"Most of what I'm doing is by Zoom anyway," he said.
Some Republicans said Cornyn's seat on the committee could help him.
"It's obviously an opportunity for him in terms of being more of a national figure and being visible," Texas GOP strategist Matt Mackowiak said. "That's always helpful because earned media is valuable."
Strategists in both parties believe the high court fight will inject even more energy into the race. Some Democrats also believe it will push critical swing voters in the suburbs, where the party made gains in 2018 House races, further into their corner.
"I see all of this really revving up the Democratic base but also appealing to suburban women who may have been conservative in the past but are not seeing any kind of reason to stay with the Republican Party," Texas Democratic consultant Sonia Van Meter said.
Not a game-changer? While the Supreme Court battle could boost fundraising, energy and attention around the Senate race in Texas, it may not fundamentally alter the contest.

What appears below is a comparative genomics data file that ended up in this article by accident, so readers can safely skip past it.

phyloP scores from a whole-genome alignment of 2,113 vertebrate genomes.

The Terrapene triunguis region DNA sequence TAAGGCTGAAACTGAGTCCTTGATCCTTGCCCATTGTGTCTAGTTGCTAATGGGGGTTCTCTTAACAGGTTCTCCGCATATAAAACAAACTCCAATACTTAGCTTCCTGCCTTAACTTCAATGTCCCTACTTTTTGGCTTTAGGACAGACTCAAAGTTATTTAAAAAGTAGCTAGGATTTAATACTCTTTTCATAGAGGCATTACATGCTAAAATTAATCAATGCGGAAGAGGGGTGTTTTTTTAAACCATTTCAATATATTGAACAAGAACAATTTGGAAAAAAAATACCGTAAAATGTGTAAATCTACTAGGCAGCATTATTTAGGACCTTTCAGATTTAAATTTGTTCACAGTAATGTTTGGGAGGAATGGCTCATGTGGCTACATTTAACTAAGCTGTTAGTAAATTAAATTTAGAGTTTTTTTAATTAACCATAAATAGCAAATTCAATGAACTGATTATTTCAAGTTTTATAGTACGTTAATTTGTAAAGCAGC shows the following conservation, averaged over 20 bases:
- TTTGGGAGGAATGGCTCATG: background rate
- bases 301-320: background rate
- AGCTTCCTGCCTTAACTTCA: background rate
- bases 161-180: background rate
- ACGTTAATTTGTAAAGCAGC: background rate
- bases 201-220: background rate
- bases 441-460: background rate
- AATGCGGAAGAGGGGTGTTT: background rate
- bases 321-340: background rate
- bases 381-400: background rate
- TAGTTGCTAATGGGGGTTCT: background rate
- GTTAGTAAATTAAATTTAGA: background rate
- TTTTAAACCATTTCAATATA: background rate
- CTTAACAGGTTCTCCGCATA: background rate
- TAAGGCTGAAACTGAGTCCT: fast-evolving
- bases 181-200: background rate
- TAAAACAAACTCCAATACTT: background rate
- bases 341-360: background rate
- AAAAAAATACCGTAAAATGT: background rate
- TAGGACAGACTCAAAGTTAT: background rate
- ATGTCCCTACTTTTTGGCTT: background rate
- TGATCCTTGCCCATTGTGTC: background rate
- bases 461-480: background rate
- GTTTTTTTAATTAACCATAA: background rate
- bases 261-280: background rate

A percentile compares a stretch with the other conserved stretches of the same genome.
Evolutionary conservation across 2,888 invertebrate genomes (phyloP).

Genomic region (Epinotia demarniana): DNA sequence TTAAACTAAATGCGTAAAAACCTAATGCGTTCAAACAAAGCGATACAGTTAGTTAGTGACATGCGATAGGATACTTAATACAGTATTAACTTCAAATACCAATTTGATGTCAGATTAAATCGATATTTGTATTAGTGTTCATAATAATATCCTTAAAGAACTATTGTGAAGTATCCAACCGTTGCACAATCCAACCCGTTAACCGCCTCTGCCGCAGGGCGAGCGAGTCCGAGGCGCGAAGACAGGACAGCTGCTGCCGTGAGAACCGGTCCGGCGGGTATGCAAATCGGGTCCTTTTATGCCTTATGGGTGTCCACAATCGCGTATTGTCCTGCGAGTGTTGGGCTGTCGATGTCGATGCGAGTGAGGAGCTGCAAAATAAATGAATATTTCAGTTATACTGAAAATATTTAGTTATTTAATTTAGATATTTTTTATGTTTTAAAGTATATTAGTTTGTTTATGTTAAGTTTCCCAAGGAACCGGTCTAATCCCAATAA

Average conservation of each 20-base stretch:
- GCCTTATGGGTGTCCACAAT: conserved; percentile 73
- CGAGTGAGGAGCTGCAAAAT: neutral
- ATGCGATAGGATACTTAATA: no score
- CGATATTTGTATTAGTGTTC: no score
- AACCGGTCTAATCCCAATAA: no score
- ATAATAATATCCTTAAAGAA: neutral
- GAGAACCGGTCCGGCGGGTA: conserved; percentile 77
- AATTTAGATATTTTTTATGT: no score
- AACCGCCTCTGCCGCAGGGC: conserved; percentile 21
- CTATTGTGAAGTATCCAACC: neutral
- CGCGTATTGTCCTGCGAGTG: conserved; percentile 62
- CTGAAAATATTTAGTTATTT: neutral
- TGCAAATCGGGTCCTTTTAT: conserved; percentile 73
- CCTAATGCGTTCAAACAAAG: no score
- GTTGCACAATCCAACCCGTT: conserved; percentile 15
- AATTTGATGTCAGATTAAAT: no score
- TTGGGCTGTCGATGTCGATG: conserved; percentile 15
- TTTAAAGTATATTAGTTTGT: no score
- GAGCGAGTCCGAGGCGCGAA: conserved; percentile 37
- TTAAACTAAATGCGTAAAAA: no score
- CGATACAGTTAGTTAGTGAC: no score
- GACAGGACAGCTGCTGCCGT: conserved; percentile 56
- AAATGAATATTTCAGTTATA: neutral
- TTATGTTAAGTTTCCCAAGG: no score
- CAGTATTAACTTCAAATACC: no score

Democrats remain laser-focused on health care, quickly tying the Supreme Court vacancy to the Trump administration's lawsuit to dismantle the 2010 health care law. The high court will hear arguments in the case one week after Election Day.
"I kind of doubt it's a dynamic-changer," said Jim Henson, director of the Texas Politics Project at the University of Texas at Austin. Henson noted that independent voters who don't have strong ideological leanings do not view the Supreme Court as a top issue.
And for Hegar, those independent voters are critical.
"A third of Texas self-identifies as independent," Hegar said Tuesday at a Texas Tribune Festival event with The Washington Post. "I believe we are an independent state that has been a low-voter state for a long time."